Badged as the Pajero, the name it wears outside of the U.S., the Montero won the Paris-Dakar Rally 15 times, more than any other four-wheeled vehicle. They sold many more 4Runners here, and everyone thinks the Samurai is adorbs, but only one of these trucks comes with an international racing pedigree. It was also the one sold in the most variations, there being two-and four-door models, a 2.6-liter four-cylinder or a 3.0-liter V-6, and a choice of automatic or manual transmissions.
As with all Toyota trucks of the ’80s, the 4Runner feels almost like a sports car compared to today’s mastodons. You sit practically on the floor, legs and arms out, as if in a Celica on stilts. The shifter is so tall and light that two fingers move it without straining. The only truck in our group with power retractable rear glass also has a four-pot, the famous 22R, as suffused with a reputation for reliability as it is with torque. The long wheelbase offers plenty of squish and forgiveness—or at least it feels so compared to the bucking Suzuki. Lots of people have jacked up these things over the years with monster springs and tires. In the process, a pleasant desert roamer was lost.
Locked in low, our three little trucks ambled and bounced like radio-controlled Tamiya buggies playing in a huge sandbox, eventually scaling a steep and broken incline to our first campsite. Everything inside was tossed, and when the photographer opened the Montero’s large side-hinged door to retrieve a lens, one of our plastic water jugs came tumbling out and cracked open on the rock. Quick action stemmed the jug’s loss at 50 percent, but out in the remote canyons, in 33-year-old trucks bought on the cheap, the water supply was never far from mind.
Here at Murphy’s Hogback, the Murphy brothers, Jack, Tom, and Otho—who wrote a book in 1965 about the old pioneer days called The Moab Story—ran cattle around the time of World War I. A long foot trail leads to Murphy’s Point, where the family once occupied a dirt-floor log cabin with gobsmacking views to the west over the Maze district and its byzantine complex of interwoven slot canyons. One time, Maw Murphy was said to have thrown boiling water through a window into the face of the local chief to keep him from beating a woman. He came by the next day to tell her that she was “heap brave woman.”
The sun sank behind the distant Orange Cliffs while we fried up black beans and tortillas and told our own stories of vistas so dazzling that they can turn a pair of brown eyes blue, and of a few hairy moments where trucks teetered on two wheels. The stars switched on one by one until the whole sky was paved with diamond dust.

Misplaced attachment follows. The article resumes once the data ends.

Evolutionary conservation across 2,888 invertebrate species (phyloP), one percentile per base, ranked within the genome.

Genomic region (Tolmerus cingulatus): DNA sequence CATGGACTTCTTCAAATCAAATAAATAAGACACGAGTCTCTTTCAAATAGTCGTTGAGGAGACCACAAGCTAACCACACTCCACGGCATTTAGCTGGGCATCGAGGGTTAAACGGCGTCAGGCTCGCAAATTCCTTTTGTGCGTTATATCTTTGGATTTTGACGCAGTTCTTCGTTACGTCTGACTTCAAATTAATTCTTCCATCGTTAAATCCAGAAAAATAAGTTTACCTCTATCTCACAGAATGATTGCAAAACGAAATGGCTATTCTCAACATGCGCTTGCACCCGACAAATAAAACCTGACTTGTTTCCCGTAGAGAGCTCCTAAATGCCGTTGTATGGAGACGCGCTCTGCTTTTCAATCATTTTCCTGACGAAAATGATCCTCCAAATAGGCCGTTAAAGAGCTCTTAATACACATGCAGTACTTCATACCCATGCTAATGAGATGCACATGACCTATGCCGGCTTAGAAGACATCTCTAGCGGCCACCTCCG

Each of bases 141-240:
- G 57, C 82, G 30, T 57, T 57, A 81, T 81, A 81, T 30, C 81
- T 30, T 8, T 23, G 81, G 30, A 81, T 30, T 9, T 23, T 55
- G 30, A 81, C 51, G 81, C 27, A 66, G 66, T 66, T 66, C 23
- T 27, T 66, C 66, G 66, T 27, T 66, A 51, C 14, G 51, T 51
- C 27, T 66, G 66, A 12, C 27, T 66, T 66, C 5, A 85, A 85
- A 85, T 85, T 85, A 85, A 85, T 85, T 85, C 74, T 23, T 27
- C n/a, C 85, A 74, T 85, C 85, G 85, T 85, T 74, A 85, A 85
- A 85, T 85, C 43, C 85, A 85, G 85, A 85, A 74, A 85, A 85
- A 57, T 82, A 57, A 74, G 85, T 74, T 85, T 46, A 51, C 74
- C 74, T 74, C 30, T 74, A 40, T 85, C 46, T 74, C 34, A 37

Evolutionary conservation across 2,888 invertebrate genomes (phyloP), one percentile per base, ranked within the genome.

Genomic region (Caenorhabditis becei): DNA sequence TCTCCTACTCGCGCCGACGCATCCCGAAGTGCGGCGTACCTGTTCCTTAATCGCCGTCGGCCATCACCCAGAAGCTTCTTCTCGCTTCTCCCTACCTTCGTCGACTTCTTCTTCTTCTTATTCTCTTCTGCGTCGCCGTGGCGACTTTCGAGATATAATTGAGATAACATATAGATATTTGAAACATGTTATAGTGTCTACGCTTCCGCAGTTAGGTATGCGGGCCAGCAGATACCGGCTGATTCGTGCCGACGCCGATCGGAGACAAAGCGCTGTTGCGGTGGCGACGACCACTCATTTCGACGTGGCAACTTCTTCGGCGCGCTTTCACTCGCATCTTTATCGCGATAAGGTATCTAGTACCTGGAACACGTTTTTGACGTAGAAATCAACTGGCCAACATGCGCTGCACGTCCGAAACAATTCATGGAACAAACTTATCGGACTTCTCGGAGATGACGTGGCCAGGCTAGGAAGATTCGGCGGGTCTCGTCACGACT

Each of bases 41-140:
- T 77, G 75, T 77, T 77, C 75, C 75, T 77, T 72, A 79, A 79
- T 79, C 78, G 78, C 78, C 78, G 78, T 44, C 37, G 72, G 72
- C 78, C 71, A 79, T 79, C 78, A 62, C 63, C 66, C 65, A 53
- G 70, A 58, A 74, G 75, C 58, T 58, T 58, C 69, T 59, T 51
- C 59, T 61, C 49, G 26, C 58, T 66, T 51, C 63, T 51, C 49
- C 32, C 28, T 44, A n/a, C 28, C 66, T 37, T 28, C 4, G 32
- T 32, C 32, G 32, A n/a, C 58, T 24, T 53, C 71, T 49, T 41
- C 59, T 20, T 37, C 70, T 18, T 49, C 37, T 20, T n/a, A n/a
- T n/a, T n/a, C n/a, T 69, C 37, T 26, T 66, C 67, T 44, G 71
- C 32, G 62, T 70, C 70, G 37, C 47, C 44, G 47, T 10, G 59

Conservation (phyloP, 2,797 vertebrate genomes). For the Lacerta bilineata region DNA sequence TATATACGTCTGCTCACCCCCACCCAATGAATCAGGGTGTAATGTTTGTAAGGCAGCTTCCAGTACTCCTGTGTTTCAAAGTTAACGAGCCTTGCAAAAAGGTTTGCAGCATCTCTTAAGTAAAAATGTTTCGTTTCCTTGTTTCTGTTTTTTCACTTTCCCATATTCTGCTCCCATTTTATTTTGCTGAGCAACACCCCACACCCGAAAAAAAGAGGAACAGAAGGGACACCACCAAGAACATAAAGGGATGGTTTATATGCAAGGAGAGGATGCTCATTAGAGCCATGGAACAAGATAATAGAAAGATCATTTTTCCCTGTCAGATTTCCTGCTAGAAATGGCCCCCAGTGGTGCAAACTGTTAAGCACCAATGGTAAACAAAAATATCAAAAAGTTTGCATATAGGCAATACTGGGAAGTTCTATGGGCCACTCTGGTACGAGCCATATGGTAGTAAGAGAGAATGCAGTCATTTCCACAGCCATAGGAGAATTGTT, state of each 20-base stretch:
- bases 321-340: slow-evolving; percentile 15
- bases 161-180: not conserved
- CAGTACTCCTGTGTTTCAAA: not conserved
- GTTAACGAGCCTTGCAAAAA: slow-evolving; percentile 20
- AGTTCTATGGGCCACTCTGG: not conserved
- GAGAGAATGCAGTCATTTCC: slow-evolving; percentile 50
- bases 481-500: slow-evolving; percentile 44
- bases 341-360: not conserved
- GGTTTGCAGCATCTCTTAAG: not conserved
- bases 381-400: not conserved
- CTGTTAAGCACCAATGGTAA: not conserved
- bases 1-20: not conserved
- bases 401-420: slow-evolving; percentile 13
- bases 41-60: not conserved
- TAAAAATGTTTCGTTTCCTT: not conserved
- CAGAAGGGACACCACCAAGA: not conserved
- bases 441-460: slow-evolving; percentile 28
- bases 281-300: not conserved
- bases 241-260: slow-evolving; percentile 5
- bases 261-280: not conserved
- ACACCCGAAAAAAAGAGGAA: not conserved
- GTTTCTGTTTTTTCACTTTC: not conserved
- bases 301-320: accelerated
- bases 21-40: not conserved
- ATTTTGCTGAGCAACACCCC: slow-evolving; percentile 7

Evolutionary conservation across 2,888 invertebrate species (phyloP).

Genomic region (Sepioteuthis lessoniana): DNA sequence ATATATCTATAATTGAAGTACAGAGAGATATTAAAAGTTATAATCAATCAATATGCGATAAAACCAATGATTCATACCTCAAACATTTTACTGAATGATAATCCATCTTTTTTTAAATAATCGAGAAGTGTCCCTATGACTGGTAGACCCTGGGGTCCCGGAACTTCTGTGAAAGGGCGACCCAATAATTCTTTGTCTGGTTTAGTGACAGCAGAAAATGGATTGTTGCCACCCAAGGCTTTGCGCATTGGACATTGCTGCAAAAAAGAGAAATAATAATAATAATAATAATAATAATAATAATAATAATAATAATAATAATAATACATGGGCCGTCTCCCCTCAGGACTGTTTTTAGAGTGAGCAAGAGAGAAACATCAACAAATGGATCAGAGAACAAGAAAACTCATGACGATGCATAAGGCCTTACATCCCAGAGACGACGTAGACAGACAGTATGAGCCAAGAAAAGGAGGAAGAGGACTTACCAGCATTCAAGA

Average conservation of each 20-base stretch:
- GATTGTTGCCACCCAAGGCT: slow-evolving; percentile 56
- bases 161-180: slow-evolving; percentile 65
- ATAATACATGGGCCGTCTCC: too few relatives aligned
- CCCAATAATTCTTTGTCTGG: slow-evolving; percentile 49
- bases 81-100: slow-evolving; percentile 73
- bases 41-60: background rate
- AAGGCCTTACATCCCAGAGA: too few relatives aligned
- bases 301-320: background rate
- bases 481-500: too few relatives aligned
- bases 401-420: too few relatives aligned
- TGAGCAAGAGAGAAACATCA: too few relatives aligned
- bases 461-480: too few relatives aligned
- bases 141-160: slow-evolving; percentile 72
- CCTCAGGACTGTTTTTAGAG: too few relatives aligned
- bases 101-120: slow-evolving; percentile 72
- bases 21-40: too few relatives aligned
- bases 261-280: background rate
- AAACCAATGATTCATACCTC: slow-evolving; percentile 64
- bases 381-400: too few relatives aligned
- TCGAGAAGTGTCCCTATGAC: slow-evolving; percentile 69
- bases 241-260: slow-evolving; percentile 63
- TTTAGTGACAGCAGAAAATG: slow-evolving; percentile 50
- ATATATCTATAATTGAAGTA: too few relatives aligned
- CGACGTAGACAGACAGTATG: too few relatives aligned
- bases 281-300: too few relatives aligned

As the eyes must adjust to a tranquil darkness that is uncommon in our modern age, so, too, must the ears adapt to the blanketing silence of Utah’s canyon country. Here, you can gaze out across 25 miles of the earth’s surface and hear nothing but your own circulatory system. The muted peace and the slight night chill meant that sleep came fast and deep in our tents.
In the morning, we discovered the tracks—not of the bighorn sheep that roam the area, but of nocturnal furry souls that had inspected our vehicles inside out and from bumper to bumper in the night. Judging by the number of tiny paw prints in its layer of dust, the Suzuki’s engine had hosted a raging rodent convention. We packed up and carried on, eager to leave before the critters discovered that ’80s trucks have tasty wiring.
We reached the halfway point at White Crack, parked the trucks, and hiked out along an increasingly narrow spine of bleached rock to where it ended as giant geologic mushrooms towering over the lower basins of Island in the Sky. Somewhere unseen down in the deep gulches in front of us, the Green River collided with and donated its silty waters to the mighty Colorado. If you were a pinyon jay, you could fly from White Crack to an overlook viewpoint in two minutes to see the convergence yourself. As a human, you would need to drive 155 miles from this spot, including scaling Elephant Hill, one of the most tortuous four-wheeling trails in the national park system, then hike a mile to the overlook. Such is the tourist conundrum posed by this harsh and undeveloped terrain.